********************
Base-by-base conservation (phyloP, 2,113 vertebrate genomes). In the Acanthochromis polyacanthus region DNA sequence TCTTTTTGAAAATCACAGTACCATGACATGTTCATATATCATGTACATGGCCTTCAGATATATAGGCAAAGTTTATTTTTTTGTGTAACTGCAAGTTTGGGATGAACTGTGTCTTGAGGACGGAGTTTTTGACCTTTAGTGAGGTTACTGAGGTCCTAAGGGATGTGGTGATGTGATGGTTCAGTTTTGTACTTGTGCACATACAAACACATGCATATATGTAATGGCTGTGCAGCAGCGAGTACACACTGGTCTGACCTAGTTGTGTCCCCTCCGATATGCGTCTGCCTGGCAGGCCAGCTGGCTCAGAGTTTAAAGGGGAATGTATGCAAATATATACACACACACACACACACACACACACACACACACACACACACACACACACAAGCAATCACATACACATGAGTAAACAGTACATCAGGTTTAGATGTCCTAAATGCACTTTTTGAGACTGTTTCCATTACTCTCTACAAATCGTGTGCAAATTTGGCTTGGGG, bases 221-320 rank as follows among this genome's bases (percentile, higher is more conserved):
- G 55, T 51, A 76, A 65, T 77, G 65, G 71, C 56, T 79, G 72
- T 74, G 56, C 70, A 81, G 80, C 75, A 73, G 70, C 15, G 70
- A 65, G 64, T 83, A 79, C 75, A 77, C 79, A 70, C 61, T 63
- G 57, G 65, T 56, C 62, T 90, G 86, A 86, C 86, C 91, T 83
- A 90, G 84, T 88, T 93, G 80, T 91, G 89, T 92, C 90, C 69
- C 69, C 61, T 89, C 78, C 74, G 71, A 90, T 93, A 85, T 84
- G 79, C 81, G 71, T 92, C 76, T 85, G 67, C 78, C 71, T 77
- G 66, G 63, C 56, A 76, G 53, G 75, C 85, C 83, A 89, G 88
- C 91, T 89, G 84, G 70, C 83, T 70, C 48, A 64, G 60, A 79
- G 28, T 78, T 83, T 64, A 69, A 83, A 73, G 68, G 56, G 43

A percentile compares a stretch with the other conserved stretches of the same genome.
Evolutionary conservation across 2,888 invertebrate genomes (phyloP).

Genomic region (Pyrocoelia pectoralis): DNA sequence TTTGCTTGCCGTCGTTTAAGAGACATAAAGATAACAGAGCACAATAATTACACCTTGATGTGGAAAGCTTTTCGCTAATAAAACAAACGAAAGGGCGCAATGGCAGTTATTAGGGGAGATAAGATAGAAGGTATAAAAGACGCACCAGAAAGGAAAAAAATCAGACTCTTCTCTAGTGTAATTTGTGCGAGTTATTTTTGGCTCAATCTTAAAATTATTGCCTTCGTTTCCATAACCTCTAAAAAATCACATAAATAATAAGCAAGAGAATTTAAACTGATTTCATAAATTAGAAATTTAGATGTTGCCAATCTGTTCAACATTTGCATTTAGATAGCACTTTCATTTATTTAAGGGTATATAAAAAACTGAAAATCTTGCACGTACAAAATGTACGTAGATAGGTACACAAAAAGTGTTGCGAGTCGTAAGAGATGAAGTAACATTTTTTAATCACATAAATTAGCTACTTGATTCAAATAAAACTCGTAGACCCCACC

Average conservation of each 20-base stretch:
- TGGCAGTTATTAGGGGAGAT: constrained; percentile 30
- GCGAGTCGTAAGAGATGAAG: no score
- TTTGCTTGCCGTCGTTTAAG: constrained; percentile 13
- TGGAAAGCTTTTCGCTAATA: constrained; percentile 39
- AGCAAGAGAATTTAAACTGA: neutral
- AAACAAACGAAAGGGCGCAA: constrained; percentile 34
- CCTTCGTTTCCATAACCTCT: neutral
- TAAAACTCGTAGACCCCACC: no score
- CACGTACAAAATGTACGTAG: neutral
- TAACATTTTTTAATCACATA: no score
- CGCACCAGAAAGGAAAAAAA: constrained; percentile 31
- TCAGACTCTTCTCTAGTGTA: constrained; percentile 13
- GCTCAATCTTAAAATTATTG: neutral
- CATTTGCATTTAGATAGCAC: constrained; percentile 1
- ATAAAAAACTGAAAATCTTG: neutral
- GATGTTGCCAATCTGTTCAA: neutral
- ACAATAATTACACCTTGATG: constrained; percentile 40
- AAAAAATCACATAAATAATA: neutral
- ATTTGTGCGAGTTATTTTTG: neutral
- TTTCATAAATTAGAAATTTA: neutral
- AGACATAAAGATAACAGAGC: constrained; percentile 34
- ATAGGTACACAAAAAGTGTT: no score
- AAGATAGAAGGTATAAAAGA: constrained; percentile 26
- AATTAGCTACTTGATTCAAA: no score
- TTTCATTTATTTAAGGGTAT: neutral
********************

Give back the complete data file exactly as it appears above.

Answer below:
Base-by-base conservation (phyloP, 2,113 vertebrate genomes). In the Acanthochromis polyacanthus region DNA sequence TCTTTTTGAAAATCACAGTACCATGACATGTTCATATATCATGTACATGGCCTTCAGATATATAGGCAAAGTTTATTTTTTTGTGTAACTGCAAGTTTGGGATGAACTGTGTCTTGAGGACGGAGTTTTTGACCTTTAGTGAGGTTACTGAGGTCCTAAGGGATGTGGTGATGTGATGGTTCAGTTTTGTACTTGTGCACATACAAACACATGCATATATGTAATGGCTGTGCAGCAGCGAGTACACACTGGTCTGACCTAGTTGTGTCCCCTCCGATATGCGTCTGCCTGGCAGGCCAGCTGGCTCAGAGTTTAAAGGGGAATGTATGCAAATATATACACACACACACACACACACACACACACACACACACACACACACACACACAAGCAATCACATACACATGAGTAAACAGTACATCAGGTTTAGATGTCCTAAATGCACTTTTTGAGACTGTTTCCATTACTCTCTACAAATCGTGTGCAAATTTGGCTTGGGG, bases 221-320 rank as follows among this genome's bases (percentile, higher is more conserved):
- G 55, T 51, A 76, A 65, T 77, G 65, G 71, C 56, T 79, G 72
- T 74, G 56, C 70, A 81, G 80, C 75, A 73, G 70, C 15, G 70
- A 65, G 64, T 83, A 79, C 75, A 77, C 79, A 70, C 61, T 63
- G 57, G 65, T 56, C 62, T 90, G 86, A 86, C 86, C 91, T 83
- A 90, G 84, T 88, T 93, G 80, T 91, G 89, T 92, C 90, C 69
- C 69, C 61, T 89, C 78, C 74, G 71, A 90, T 93, A 85, T 84
- G 79, C 81, G 71, T 92, C 76, T 85, G 67, C 78, C 71, T 77
- G 66, G 63, C 56, A 76, G 53, G 75, C 85, C 83, A 89, G 88
- C 91, T 89, G 84, G 70, C 83, T 70, C 48, A 64, G 60, A 79
- G 28, T 78, T 83, T 64, A 69, A 83, A 73, G 68, G 56, G 43

A percentile compares a stretch with the other conserved stretches of the same genome.
Evolutionary conservation across 2,888 invertebrate genomes (phyloP).

Genomic region (Pyrocoelia pectoralis): DNA sequence TTTGCTTGCCGTCGTTTAAGAGACATAAAGATAACAGAGCACAATAATTACACCTTGATGTGGAAAGCTTTTCGCTAATAAAACAAACGAAAGGGCGCAATGGCAGTTATTAGGGGAGATAAGATAGAAGGTATAAAAGACGCACCAGAAAGGAAAAAAATCAGACTCTTCTCTAGTGTAATTTGTGCGAGTTATTTTTGGCTCAATCTTAAAATTATTGCCTTCGTTTCCATAACCTCTAAAAAATCACATAAATAATAAGCAAGAGAATTTAAACTGATTTCATAAATTAGAAATTTAGATGTTGCCAATCTGTTCAACATTTGCATTTAGATAGCACTTTCATTTATTTAAGGGTATATAAAAAACTGAAAATCTTGCACGTACAAAATGTACGTAGATAGGTACACAAAAAGTGTTGCGAGTCGTAAGAGATGAAGTAACATTTTTTAATCACATAAATTAGCTACTTGATTCAAATAAAACTCGTAGACCCCACC

Average conservation of each 20-base stretch:
- TGGCAGTTATTAGGGGAGAT: constrained; percentile 30
- GCGAGTCGTAAGAGATGAAG: no score
- TTTGCTTGCCGTCGTTTAAG: constrained; percentile 13
- TGGAAAGCTTTTCGCTAATA: constrained; percentile 39
- AGCAAGAGAATTTAAACTGA: neutral
- AAACAAACGAAAGGGCGCAA: constrained; percentile 34
- CCTTCGTTTCCATAACCTCT: neutral
- TAAAACTCGTAGACCCCACC: no score
- CACGTACAAAATGTACGTAG: neutral
- TAACATTTTTTAATCACATA: no score
- CGCACCAGAAAGGAAAAAAA: constrained; percentile 31
- TCAGACTCTTCTCTAGTGTA: constrained; percentile 13
- GCTCAATCTTAAAATTATTG: neutral
- CATTTGCATTTAGATAGCAC: constrained; percentile 1
- ATAAAAAACTGAAAATCTTG: neutral
- GATGTTGCCAATCTGTTCAA: neutral
- ACAATAATTACACCTTGATG: constrained; percentile 40
- AAAAAATCACATAAATAATA: neutral
- ATTTGTGCGAGTTATTTTTG: neutral
- TTTCATAAATTAGAAATTTA: neutral
- AGACATAAAGATAACAGAGC: constrained; percentile 34
- ATAGGTACACAAAAAGTGTT: no score
- AAGATAGAAGGTATAAAAGA: constrained; percentile 26
- AATTAGCTACTTGATTCAAA: no score
- TTTCATTTATTTAAGGGTAT: neutral